City staffing was weakened again when the new management --- believing that Bridgeport no longer provided a lucrative circulation or advertising base --- moved reporters into more suburban and regional coverage,
It wasn’t for lack of money that the Post was short on staffing. When I was there, we were told at an annual meeting in the late ‘90s that the paper was doing well and had made over $2 million in net profit the previous year. Management had the money to hire more; they just didn’t want to.
The company’s penny-pinching also meant that top editors didn’t want to encourage time-consuming investigative projects.
I think some people still on the city staff and others sensed that something was amiss with the Ganim administration, and wanted to investigate certain areas, but didn't get much backing. It seemed that editors at the time felt there just wasn't the time or the personnel to do city investigations, and Bridgeport was longer the focus.
So things that should have been gotten dug into, like the PSG contract, the delays on a $1 billion harbor development project and Ganim’s continual favoritism of the United Properties firm as a developer (United Properties was owned by Al Lenoci, Sr. and his son Al Lenoci, Jr, who both were later convicted for their role in city corruption) were never investigated by the Post.
It took some complaints to the FBI and then a wide-ranging investigation by that agency that finally uncovered the morass of corruption that was going on in Bridgeport. When all was said and done, Ganim and ten of his cohorts were indicted, convicted and sent off to the prison for their crimes. Ganim was found guilty of 16 felony counts and spent seven years in prison.
There’s an obvious lesson in this story for today. A city council and the local media have to hold municipal officials accountable for the job they’re doing. It’s not enough for a local council to just rubberstamp what a mayor wants without asking questions. And it’s not enough for a paper or television station for that matter to just churn out stories about accidents, shootings, announcements by the mayor and votes by boards together with a few light features. There has to be more.
Cities large and small are spending hundreds of millions of dollars in public money and it’s imperative that that money be used wisely. In Bridgeport alone, between the city budget and Board of Education budget, more than $500 million in public funds are being spent this year. (It should be noted as well, that Bridgeport raises a lot of that money by hitting its residents with one of the highest property tax rates in the nation.)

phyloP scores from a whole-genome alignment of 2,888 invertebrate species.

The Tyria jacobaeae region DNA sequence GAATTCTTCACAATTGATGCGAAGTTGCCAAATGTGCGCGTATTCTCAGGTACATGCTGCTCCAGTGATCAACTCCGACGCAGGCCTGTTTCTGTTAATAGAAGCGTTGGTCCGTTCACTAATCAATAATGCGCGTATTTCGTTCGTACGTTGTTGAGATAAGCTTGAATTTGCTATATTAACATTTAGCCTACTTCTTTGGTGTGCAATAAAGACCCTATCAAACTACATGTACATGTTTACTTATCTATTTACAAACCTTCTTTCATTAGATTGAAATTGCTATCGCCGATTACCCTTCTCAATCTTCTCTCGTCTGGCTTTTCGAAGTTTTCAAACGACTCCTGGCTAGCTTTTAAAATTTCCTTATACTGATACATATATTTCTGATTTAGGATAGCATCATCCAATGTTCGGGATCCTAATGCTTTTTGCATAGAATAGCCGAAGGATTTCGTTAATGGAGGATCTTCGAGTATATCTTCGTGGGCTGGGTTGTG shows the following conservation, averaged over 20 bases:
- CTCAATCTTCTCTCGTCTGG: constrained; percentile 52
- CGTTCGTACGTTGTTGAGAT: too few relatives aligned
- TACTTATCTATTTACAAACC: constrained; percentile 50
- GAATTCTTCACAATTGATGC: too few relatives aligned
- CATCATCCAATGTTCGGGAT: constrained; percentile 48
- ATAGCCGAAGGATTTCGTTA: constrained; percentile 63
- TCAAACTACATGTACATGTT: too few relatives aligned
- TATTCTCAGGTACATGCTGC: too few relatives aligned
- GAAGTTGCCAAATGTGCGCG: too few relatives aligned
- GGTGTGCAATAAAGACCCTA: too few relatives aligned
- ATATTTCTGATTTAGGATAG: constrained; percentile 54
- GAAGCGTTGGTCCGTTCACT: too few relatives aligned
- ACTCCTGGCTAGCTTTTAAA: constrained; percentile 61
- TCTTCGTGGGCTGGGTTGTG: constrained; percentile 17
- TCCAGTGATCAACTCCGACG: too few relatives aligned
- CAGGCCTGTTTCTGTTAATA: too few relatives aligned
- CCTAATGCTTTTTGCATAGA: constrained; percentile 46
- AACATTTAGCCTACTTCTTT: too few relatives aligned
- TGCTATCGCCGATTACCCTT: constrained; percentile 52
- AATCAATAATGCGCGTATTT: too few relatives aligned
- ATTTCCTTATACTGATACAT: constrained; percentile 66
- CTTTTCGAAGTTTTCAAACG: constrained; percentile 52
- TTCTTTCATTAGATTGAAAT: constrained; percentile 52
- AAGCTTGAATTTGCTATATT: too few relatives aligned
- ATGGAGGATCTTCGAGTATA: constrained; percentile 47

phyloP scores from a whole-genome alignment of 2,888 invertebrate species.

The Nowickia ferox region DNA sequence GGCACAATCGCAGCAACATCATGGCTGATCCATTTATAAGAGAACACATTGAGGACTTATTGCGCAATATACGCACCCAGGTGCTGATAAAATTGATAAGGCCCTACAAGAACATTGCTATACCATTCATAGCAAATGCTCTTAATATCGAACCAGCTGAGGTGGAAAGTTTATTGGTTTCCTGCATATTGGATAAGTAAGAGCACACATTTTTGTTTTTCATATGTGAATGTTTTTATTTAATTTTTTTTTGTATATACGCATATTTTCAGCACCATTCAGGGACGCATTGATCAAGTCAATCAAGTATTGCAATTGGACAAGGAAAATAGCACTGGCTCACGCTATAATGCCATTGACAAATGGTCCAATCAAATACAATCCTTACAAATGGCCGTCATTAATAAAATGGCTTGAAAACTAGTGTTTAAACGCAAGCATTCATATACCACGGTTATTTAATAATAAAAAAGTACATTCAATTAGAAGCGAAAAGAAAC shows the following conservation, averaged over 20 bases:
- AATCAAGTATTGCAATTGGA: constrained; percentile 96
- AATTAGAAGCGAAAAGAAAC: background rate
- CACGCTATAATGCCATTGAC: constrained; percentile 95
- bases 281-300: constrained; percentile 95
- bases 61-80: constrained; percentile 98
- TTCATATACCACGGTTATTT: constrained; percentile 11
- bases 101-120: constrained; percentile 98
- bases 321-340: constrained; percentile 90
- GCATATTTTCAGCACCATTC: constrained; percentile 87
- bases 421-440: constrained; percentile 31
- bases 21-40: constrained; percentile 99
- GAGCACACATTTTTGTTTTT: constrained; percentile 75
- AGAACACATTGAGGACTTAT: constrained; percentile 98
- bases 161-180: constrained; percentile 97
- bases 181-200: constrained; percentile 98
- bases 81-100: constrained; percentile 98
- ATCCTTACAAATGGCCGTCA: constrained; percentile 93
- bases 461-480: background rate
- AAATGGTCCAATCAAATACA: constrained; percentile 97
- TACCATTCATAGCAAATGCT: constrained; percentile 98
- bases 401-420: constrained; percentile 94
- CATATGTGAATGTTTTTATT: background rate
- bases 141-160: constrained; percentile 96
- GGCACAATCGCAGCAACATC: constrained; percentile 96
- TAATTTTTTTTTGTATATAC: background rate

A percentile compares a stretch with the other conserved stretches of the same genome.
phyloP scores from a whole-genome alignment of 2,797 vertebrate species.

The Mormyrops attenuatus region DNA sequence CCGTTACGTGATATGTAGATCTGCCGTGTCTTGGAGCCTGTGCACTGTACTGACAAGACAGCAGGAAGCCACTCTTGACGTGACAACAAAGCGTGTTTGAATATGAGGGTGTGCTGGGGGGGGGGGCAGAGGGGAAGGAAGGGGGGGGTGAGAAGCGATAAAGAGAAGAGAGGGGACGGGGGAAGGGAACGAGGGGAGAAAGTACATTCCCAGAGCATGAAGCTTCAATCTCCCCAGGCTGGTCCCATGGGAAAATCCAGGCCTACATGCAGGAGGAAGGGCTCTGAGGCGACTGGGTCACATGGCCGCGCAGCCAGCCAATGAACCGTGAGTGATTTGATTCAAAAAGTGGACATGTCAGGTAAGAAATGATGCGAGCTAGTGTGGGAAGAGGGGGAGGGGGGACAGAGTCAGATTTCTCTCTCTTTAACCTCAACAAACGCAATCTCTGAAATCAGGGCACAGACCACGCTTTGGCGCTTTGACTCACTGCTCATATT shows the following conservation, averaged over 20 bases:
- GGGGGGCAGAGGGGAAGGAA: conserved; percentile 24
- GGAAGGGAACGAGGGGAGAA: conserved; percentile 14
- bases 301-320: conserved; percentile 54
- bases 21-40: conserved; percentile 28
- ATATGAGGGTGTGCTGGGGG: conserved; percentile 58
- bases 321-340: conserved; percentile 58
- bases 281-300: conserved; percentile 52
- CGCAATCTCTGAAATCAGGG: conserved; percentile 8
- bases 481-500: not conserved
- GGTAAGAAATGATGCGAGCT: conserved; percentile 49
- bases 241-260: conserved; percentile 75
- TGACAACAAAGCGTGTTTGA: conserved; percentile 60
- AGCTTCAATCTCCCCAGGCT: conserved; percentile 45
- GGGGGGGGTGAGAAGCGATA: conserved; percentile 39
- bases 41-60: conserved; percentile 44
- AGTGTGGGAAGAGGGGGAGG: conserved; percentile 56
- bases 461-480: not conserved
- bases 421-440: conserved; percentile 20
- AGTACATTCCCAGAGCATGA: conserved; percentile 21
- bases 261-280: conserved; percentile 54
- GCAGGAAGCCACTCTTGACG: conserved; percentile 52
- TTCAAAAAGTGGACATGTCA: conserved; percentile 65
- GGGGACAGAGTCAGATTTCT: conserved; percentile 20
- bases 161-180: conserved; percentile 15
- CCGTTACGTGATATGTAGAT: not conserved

There’s a lot of programs and contracts out there and opportunities for not only money to be wasted, but unfortunately, for some money to be stolen.
A local paper has to hire enough reporters to be able to go out and really follow what municipal officials are up to, how money is being spent, who’s benefiting from contracts and spot any troubling patterns. If red flags pop up, a paper has to respond.
If they don’t, it’s not journalism.
I don’t want to hear this talk about how ‘we don’t have money.’ It is true that papers are not as strong as they used to be financially, and some have floundered in recent years. But an awful lot of papers, such as the Post and the Hartford Courant (Tribune Company) are owned by large, diversified corporations. They are making money.
Hearst Corporation, which now owns the Post, earned $10.3 billion in revenues in 2014, a more than 6 percent advance over the previous year, according to a business article in the New York Post.
Hearst has the money to hire more reporters and editors at the Connecticut Post. The paper now has --- like the 1990s --- one or two reporters covering Bridgeport City Hall on a daily basis. That’s not enough, even though the staff that is there is doing a good job. The paper, to its credit, now has an investigative team that from time to time will do regional or Bridgeport stories. But more staff is needed to really follow what’s going on in the city on an active basis.
Next week Bridgeport will hold municipal elections. Joe Ganim, who now admits his wrongdoing, is trying to make a comeback. He won the Democratic Party nomination in a September primary, and may well win the election. Also running are Republican Enrique Torres and Independents Mary-Jane Foster and Charles Coviello.
It will be critical that in the years ahead, the local media, principally the Post, closely follow whoever becomes mayor and watch how public money is being spent.
Bridgeport can’t afford a repeat.